DAY A VILLAGE GOT ITS LIFE BACK

Date: Friday 19th October 2007
Temple Sowerby schoolchildren show their appreciation to the bypass workforce.
Temple Sowerby schoolchildren show their appreciation to the bypass workforce.

TEMPLE Sowerby fell silent on Thursday afternoon after through traffic switched to a new purpose-built dual carriageway at2-50pm, signalling that villagers’ 35-year wait for a bypass had finally come to an end.

James and his father Gavin Young wityh a backdrop of the new bypass.
James and his father Gavin Young wityh a backdrop of the new bypass.

James Young, who was seriously injured in an accident on the A66 in the village in 1993 when he was 13, cut the ribbon to officially open the £36.6 million bypass, watched by pupils from the local primary school, past and present residents, invited dignitaries and guests.

It was a poignant moment for Dr. Gavin Young, James’s father, who was chosen as chairman of the bypass action committee which was set up in 1983 following a decision by the government of the time to scrap plans to bypass Temple Sowerby and Kirkby Thore.

James was hit by a lorry travelling at about 40mph through Temple Sowerby as he crossed the road on his bicycle. James, who was in hospital for 10 months, was left profoundly deaf, which has been eased a little by a cochlea implant, partially paralysed down his left side and with a moderate speech impairment and some intellectual impairment.

At the 2003 public inquiry into plans for the bypass, Dr. Young, who moved to Temple Sowerby in 1981 as a general practitioner, said if the bypass went ahead he hoped James might be allowed to cut the tape at the opening ceremony as it would bring him more joy than it possibly could to a dignitary or politician. On Thursday, that dream came true.

Dr. Young said it was quite difficult to know what it would be like to have a lovely quiet village again, but the biggest thing would be the removal of danger.

“It’s going to be a safe place to be,” he said, “Temple Sowerby used to be known as the Queen of Westmorland villages and it will again be this evening.”

Temple Sowerby resident Mrs. Mary Nicholson, who is due to celebrate her 100th birthday next month, said she had forgotten what it was like to live in the village before all the traffic.

She agreed it would be like turning back the clock and was pleased to see the day the bypass finally opened after such a long wait. Since the traffic had built up on the A66, getting across the road had become problem. “Some don’t take the slightest bit of notice and will knock you over,” said Mrs. Nicholson.

Originally from Gosforth, she moved to Temple Sowerby in 1929 after marrying her husband, Stanley, who was a joiner in the village. “It’s going to make such a difference,” said Mrs. Nicholson.

Mrs. Nicholson, who is the great-grandmother of 10-year-old Nathan Morland and Zoe and Gabrielle Head, was also accompanied at the opening ceremony by a third generation of her family, her granddaughter Karen Morland, Nathan’s mother. Unfortunately four generations could not be present as her daughter, Helen Morgan, was unable to make it because of work commitments.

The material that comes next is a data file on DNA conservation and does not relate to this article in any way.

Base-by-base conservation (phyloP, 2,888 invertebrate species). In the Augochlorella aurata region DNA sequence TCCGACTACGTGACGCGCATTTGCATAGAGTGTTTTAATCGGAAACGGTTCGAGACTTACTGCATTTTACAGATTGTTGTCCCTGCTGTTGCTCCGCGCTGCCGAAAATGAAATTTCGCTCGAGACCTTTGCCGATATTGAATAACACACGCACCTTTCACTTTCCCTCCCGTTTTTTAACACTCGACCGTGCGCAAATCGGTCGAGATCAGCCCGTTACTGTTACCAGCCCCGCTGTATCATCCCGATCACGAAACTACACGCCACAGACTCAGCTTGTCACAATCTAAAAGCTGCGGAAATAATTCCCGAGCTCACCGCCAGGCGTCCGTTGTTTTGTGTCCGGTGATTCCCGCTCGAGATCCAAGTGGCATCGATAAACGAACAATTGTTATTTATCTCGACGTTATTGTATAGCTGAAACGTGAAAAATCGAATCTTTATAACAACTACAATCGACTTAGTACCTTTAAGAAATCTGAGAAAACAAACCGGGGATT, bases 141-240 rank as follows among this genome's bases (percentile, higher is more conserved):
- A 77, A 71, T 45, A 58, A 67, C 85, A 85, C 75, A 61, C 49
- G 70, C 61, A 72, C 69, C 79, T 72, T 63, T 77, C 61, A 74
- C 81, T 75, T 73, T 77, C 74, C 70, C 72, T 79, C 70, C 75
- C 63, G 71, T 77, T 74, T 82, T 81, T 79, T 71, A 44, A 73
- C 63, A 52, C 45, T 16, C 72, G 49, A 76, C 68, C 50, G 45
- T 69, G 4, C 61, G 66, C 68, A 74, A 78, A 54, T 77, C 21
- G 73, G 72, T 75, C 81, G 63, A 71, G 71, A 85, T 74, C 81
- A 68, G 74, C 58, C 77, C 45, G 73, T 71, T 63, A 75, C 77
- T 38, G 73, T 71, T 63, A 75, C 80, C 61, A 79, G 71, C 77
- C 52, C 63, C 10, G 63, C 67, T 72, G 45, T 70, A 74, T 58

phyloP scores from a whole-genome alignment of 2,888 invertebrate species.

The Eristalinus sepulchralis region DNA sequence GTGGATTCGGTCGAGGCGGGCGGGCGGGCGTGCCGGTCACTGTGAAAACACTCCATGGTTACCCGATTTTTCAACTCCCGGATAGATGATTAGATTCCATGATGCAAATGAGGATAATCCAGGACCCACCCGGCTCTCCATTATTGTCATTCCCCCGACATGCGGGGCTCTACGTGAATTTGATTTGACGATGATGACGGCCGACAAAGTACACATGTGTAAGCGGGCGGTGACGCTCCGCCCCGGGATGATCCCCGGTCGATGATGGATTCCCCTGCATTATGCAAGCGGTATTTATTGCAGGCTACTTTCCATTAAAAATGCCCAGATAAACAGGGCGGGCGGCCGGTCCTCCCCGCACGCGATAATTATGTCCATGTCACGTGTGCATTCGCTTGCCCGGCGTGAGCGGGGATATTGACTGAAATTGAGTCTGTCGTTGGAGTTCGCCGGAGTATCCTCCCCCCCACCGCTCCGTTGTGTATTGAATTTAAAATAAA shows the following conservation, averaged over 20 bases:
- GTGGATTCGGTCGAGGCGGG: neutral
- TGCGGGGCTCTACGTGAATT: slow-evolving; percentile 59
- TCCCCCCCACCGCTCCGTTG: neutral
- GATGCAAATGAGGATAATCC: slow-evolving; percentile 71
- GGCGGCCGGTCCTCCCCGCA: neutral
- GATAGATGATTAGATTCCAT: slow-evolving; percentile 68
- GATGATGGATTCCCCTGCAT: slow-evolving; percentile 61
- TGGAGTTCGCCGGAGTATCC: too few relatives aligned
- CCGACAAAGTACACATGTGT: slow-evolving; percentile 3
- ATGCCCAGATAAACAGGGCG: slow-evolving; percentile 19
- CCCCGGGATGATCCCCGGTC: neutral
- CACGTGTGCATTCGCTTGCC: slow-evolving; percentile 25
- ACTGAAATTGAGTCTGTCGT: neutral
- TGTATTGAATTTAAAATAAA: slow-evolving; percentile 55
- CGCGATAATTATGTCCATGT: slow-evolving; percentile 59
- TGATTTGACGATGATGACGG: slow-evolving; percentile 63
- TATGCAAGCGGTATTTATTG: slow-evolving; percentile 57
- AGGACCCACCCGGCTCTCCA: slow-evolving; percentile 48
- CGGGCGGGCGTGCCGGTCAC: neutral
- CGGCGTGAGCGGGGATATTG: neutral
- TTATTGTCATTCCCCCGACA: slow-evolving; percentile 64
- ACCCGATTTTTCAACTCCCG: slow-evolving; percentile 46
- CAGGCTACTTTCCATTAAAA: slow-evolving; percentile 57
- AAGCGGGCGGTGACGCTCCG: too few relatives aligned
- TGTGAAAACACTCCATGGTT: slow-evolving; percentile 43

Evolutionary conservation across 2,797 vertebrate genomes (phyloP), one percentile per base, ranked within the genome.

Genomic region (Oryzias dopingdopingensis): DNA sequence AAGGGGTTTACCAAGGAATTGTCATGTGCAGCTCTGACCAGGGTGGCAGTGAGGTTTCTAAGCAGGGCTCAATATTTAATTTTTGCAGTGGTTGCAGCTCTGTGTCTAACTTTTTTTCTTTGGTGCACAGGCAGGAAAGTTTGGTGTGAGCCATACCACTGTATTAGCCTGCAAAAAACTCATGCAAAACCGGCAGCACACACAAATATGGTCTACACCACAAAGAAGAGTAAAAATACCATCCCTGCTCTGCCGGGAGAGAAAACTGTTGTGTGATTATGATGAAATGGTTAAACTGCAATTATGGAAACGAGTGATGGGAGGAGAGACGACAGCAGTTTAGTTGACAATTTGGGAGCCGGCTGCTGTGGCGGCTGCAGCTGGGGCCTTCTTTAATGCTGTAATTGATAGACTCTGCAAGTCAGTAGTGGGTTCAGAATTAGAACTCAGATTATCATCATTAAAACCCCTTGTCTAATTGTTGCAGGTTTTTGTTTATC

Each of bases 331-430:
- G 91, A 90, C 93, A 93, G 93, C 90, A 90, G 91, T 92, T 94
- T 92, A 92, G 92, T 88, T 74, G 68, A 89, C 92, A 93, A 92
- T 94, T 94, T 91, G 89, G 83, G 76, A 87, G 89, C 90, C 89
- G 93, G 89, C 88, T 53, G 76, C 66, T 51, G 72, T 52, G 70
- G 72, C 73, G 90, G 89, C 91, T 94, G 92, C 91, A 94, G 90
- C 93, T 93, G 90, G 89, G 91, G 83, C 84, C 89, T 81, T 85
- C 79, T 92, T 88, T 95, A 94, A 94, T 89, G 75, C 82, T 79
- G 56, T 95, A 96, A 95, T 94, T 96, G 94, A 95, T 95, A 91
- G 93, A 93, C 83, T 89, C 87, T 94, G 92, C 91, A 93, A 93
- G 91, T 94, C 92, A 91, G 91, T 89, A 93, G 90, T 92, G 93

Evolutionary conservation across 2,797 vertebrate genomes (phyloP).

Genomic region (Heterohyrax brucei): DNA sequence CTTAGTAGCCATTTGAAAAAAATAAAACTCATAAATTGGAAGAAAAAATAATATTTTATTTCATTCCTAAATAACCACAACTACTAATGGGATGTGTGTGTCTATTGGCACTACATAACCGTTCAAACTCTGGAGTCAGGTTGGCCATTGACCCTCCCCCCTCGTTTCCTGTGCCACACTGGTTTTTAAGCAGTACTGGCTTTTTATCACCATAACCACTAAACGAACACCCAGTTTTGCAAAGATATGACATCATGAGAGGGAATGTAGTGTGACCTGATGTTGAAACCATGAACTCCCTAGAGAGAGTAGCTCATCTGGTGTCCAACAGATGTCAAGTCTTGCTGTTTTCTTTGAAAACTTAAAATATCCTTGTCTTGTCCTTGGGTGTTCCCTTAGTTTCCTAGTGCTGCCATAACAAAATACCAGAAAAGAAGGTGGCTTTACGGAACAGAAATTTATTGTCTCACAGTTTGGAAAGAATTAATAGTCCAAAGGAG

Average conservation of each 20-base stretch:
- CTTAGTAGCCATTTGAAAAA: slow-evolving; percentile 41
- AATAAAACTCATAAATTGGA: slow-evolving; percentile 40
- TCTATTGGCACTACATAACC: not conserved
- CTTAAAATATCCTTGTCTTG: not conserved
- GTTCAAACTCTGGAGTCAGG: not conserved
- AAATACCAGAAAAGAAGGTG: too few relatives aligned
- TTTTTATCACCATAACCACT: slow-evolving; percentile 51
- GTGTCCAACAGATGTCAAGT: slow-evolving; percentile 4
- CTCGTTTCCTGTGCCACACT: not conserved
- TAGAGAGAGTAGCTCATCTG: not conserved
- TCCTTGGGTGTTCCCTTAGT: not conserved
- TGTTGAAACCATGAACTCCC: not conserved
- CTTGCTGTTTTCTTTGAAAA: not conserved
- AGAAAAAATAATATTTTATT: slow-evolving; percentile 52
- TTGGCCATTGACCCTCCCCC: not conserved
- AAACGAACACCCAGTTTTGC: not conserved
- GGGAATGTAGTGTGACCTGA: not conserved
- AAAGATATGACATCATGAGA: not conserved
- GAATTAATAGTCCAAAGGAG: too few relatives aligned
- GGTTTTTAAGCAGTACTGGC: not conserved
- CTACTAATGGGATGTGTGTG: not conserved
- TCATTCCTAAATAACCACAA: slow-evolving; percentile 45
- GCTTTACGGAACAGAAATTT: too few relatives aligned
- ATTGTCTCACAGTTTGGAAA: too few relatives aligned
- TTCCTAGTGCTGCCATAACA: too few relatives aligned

Gwen Fisher, who lives in Leicester but grew up in the village and was visiting relatives in Temple Sowerby this week, said the road had been busy since she was a child, so it was wonderful to get rid of all the heavy traffic.

Also returning to the village for the opening ceremony was Dr. Young’s predecessor in Temple Sowerby, Dr. Donald Ainscow, aged 84, who moved to Devon six years ago. He started campaigning for a bypass some 35 years ago.

“It’s wonderful to be here,” said Dr. Ainscow, “and wonderful to see this completed at long last. It’s absolutely marvellous and a real privilege to witness.”

Eden councillor Henry Sawrey-Cookson said: “This is a great day for the people of Temple Sowerby who have worked so hard over the last 34 years. There has been an enormous sacrifice of time and effort to achieve this magnificent aim.”

The bypass, which has been completed £3 million under budget and two months ahead of schedule, will remove noise, congestion and pollution from the village and make journeys on the A66 across the Pennines safer and more reliable for long-distance traffic. It is expected to reduce journey time on the A66 by around three minutes.

Speaking at the official opening ceremony, Archie Robertson, chief executive of the Highways Agency, said: “Today we are transforming people’s lives. To the people of Temple Sowerby we are giving them their village back and in a less dramatic way we are improving an important artery through the north of England and helping A66 users continue their journey more reliably and with less delay.”

Transport minister Rosie Winterton welcomed the opening of the bypass. She said: “It will breathe new life into village. People will now be able to enjoy the tranquility of village life once more.”

The three-mile long bypass has been carefully planned with screening and tree planting to reduce noise and intrusion on the village, which has 22 Grade II listed buildings in its centre and a fine stone arch bridge over the River Eden.

Although traffic is now able to use the new dual carriageway, work to link it into the existing A66 will continue and the project will be finally completed by January.

Bill Hocking, managing director of contractors Skanska, said it was a great achievement to get the road built in 18 months and he paid tribute to everybody who had been involved in the hardworking team.